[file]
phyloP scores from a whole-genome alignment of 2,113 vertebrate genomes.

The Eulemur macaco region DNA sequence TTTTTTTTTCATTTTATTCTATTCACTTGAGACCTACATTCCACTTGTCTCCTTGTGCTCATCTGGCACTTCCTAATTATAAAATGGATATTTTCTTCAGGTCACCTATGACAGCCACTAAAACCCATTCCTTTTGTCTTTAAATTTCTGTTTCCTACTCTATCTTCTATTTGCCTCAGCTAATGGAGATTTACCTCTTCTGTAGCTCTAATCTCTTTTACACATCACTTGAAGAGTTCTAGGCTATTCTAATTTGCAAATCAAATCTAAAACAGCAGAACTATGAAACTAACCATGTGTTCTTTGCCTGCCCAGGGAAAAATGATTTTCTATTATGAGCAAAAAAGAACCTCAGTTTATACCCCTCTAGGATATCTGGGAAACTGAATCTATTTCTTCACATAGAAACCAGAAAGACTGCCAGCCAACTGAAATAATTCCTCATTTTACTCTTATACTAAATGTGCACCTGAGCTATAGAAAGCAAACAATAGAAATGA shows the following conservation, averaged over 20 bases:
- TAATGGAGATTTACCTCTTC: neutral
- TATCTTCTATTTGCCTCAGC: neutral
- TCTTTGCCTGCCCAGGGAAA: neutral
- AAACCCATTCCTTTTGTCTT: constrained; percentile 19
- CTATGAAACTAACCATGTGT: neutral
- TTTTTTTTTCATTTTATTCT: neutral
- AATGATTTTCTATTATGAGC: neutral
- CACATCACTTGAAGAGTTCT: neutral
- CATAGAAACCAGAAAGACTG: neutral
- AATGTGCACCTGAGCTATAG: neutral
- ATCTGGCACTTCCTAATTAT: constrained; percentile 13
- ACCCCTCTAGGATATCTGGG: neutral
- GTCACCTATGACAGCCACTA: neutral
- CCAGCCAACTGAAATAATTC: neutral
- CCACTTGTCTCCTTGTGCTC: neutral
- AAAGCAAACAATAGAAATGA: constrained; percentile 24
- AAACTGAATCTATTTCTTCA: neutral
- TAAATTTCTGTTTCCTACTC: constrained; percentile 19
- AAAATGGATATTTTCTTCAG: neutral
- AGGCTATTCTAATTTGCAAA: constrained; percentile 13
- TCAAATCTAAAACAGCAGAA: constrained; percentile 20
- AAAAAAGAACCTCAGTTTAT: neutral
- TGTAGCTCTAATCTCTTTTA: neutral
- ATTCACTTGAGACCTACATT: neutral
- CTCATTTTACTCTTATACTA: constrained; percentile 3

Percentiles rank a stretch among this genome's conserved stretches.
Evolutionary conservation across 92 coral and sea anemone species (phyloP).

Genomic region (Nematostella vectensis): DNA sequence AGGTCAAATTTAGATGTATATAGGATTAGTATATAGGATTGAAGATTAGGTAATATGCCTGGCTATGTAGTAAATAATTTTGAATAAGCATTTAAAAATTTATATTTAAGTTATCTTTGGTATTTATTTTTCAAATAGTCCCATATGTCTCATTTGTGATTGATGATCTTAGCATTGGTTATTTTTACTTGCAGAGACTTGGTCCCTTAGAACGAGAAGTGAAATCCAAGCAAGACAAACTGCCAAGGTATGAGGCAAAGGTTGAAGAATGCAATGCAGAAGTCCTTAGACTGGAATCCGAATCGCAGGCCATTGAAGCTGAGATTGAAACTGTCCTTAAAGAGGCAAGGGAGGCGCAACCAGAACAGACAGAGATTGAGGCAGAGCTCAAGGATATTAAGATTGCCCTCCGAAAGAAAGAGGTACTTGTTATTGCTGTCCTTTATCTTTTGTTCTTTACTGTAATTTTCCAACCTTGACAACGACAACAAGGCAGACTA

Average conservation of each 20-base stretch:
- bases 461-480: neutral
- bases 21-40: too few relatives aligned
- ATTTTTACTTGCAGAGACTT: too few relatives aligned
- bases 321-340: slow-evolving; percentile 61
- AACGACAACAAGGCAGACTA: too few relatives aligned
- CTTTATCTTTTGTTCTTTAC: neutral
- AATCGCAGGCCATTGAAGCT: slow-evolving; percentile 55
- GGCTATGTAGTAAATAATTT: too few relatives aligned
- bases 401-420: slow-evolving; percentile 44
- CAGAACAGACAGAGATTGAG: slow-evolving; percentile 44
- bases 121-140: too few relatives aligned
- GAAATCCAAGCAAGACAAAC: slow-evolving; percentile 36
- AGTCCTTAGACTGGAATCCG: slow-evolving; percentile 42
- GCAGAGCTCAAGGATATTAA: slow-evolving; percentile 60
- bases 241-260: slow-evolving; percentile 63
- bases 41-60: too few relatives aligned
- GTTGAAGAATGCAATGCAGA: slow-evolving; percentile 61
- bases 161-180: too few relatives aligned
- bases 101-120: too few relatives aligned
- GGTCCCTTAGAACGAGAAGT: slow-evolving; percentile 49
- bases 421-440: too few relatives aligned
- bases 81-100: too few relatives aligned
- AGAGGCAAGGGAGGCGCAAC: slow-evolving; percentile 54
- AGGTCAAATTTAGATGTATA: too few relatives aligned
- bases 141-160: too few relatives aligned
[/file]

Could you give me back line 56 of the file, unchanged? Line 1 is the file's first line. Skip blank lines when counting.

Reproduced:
- bases 141-160: too few relatives aligned